6 Fun Facts You Didn't Know About Lake Oswego
The tree-lined city of Lake Oswego, OR, is a truly fun and fascinating place to live. It's just minutes south of the Portland community, and Lake Oswego has some vibrant history and fun stories in its background, tucked away behind surface things like its homes, schools, and locally owned businesses. Here are six fun facts to know about Lake Oswego, OR.
The Town Is Nearly 6% Water
Most towns the size of Lake Oswego don't have as many coveted waterfront homes. Lake Oswego is different, though, because it has so many bodies of water in and around it. Oswego Lake, of course, is where the town gets its name.
Oswego Lake is surrounded by homes and a walking trail route for residents to enjoy. Lakewood Bay connects to Oswego Lake in the northeast, and the Willamette River borders Lake Oswego on its eastern edge. Residents are allowed to launch hand-carried watercraft such as canoes or kayaks from parks and other public access areas to more fully enjoy the water recreation near Portland.
Lake Oswego Was Once a Hub for Iron Production
A big part of why Lake Oswego became a bustling town in the 19th century was the discovery of iron ore in the nearby Tualatin Hills. The ore was mined and then shipped to Lake Oswego for smelting. The large smelting furnace was built on the land that is George Rogers Park today. The steady iron production, while it lasted, allowed Lake Oswego to become a thriving boomtown by 1890.
Visitors can go to the park and tour the original furnace. Its proximity to the Willamette River allowed the smelted ore to be shipped out by barge to the rest of the US and other countries.
Lake Oswego Boasts 600 Acres of Parks & Open Spaces
Outdoor recreation in Lake Oswego is easy to find. The careful planning of the town's development over the years has allowed much of the natural beauty of the area to be preserved. The city now has hundreds of acres set aside as parks and permanent open spaces.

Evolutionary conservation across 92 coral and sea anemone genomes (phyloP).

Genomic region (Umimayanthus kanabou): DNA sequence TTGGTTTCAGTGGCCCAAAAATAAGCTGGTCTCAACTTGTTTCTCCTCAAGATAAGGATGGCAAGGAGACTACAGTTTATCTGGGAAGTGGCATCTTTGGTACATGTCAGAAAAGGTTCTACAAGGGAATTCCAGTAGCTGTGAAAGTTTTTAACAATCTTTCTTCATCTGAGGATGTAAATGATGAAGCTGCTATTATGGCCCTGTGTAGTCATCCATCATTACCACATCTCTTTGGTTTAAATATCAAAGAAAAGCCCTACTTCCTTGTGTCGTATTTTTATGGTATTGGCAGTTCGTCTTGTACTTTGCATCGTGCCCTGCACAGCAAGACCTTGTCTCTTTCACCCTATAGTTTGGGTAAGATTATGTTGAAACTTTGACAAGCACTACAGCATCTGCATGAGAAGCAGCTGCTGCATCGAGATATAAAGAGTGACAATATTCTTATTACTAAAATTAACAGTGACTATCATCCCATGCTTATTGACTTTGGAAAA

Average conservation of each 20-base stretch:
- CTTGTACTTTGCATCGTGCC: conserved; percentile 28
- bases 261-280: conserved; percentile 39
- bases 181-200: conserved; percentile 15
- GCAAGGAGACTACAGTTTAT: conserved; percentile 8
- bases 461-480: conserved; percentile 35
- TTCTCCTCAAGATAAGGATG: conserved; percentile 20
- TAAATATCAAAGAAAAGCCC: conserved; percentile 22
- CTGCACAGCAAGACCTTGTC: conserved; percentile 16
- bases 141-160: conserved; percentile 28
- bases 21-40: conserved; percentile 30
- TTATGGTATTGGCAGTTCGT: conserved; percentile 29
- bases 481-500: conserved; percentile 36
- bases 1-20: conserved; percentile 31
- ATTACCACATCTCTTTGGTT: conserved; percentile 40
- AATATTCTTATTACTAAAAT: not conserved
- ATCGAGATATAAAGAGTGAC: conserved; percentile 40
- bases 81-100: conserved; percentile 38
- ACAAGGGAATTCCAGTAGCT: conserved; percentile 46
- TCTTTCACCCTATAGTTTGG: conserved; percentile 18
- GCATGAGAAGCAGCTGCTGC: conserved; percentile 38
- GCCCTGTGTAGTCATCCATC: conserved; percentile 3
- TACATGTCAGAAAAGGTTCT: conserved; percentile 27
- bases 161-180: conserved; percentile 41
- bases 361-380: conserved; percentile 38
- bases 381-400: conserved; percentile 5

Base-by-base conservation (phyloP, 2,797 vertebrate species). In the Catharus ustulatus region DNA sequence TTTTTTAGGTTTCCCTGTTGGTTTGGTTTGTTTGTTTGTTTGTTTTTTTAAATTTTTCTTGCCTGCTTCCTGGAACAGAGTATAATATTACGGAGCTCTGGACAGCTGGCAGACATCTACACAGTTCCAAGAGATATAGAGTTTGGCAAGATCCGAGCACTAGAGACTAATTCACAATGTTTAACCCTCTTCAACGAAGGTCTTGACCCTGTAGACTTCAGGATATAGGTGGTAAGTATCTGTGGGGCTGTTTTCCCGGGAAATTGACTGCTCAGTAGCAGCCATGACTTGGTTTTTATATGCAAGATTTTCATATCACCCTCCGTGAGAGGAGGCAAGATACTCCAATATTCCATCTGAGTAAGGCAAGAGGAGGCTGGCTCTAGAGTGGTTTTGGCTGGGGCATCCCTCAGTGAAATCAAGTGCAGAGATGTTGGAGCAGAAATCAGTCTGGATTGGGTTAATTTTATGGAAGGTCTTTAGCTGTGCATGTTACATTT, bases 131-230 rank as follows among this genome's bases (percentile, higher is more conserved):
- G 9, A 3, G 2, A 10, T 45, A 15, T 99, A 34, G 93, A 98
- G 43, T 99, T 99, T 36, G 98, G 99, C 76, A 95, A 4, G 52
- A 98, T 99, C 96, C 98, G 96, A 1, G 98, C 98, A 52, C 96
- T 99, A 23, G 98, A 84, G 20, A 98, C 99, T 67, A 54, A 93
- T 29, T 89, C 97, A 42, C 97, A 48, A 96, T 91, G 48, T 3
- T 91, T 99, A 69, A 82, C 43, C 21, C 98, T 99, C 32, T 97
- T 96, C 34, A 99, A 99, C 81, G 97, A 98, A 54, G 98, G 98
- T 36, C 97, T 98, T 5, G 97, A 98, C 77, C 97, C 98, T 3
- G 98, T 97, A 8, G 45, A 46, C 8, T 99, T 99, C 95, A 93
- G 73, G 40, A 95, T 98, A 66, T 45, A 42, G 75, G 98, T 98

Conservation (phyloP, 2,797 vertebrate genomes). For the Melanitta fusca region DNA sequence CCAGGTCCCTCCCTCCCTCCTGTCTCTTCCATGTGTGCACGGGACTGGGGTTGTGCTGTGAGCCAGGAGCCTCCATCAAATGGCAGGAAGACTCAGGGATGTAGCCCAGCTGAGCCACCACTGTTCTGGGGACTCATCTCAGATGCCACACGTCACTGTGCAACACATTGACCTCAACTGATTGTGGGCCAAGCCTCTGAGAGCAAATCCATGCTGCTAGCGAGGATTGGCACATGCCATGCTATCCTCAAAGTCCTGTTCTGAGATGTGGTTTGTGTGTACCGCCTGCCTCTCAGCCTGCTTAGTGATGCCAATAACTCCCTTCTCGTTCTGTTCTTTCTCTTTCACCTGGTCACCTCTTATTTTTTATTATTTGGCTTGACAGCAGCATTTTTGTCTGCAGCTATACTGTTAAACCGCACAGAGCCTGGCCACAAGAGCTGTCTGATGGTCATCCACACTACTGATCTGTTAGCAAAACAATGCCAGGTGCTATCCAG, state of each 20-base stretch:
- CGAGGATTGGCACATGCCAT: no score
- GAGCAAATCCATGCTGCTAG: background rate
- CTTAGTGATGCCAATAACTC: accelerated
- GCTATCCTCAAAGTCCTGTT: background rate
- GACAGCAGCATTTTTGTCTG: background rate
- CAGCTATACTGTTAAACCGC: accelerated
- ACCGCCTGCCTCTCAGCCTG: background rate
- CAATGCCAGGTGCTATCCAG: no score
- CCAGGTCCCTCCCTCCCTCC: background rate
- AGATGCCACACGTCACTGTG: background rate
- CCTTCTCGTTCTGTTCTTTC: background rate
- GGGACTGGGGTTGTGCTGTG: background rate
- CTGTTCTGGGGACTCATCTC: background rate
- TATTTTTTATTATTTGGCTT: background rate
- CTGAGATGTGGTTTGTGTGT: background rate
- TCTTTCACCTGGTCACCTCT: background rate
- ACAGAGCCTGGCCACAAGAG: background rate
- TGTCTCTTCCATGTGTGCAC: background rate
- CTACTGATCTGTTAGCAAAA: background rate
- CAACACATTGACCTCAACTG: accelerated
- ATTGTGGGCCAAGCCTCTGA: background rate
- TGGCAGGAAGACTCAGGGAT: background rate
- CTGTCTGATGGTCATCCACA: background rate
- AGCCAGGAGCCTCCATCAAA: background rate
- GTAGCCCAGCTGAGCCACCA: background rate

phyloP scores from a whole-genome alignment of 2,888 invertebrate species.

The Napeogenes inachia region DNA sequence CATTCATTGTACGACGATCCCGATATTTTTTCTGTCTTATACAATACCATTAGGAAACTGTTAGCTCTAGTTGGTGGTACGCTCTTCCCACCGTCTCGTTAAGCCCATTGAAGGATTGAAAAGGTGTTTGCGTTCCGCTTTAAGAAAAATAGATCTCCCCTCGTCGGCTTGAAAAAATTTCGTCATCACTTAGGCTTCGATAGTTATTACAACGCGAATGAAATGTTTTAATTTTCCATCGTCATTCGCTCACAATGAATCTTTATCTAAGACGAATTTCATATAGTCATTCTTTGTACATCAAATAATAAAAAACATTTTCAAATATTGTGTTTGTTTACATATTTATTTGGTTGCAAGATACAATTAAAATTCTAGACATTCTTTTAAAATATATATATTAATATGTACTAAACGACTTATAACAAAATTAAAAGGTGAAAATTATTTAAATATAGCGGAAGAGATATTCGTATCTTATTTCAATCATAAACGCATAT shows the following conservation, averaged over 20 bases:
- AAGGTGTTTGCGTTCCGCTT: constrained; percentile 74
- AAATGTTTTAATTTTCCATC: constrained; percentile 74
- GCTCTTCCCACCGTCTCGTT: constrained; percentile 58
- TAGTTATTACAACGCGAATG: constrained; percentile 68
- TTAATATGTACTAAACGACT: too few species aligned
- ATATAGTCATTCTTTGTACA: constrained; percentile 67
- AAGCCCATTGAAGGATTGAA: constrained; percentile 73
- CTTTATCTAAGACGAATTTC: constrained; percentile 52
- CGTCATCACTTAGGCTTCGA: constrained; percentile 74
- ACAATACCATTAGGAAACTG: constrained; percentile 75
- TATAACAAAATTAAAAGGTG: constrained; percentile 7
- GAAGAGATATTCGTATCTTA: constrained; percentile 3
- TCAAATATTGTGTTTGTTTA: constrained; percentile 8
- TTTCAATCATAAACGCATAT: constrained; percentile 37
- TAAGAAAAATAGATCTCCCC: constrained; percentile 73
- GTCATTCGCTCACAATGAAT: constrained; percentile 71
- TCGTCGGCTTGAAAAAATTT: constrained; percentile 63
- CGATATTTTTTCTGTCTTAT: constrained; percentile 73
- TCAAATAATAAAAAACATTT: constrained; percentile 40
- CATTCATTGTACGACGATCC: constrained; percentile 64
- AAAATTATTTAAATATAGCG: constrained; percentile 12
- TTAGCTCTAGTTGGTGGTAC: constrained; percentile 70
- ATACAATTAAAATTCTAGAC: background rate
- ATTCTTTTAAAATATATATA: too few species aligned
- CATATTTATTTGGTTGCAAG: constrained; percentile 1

The town has over 460 acres of "natural character parks." These are temperate rainforest areas with very few if any amenities in them. Gravel running and hiking paths wind their way through this area, but otherwise, these parks have as little human development as possible.
There are also several regular city parks with playgrounds, sports fields, restrooms, and other amenities. Two of the most popular parks in Lake Oswego are George Rogers Park and Foothills Park. Both border the Willamette River.
Lake Oswego's Only Movie Theater Was Founded in 1940
The Lake Theater & Cafe has a history that dates back to 1940 when it had just one screen. After the building's roof caved in back in 1980, it was split into two auditoriums, and the building received a total makeover in 2014. It now has a cafe, a bar, and a patio that overlooks beautiful Lakewood Bay.
The menu offers simple fare like sandwiches, burgers, and pizza, along with beer, wine and cocktails. The Lake Theater & Cafe is a unique type of movie theater and is well worth a visit, whether a person wants to catch a meal or a show (or both).
Lake Oswego Is Designed with Community in Mind
The design of Lake Oswego was done in recent years with the idea that shopping and amenities would be concentrated in certain areas to leave as many natural areas in town as possible. Paving over the wooded areas to create a "concrete jungle" was off the table! As a result, there are some great, highly concentrated shopping areas to know about in the town, especially near downtown.
The Lake View Village is a large shopping center with many national retailers, and the Windward Village has lots of retail space and about 200 luxe condos. Other places to shop, dine, and gather include the Lake Place shopping plaza and Oswego Village.
Tryon Creek State Natural Area Is the Only OR State Park in the PDX Metro
Most people in the Portland Metro area have to go for a bit of a drive to enjoy an Oregon state park, but not Lake Oswego residents. Tryon Creek State Natural Area is a state park in the northern part of town that borders the southern edge of Lewis & Clark College. Its 645 acres are available for the public to enjoy.
The main park entrance is on Terwilliger Boulevard and has designated spaces for horse trailers. Two of the trails in the park are explicitly meant for horseback riding. Many additional miles of trails are set aside for hiking and biking. The park is home to many native plant and wildflower species, and small mammals such as beavers and dozens of bird species can also be viewed here.
Enjoy the Quirks of Lake Oswego, OR
Lake Oswego is a great place to live, work, and play. The town's fascinating history is filled with local color and great stories. Plus, the city's future looks exceptionally bright, thanks to the community-minded development that seeks to preserve the area's natural beauty, so these fun facts will continue to live on.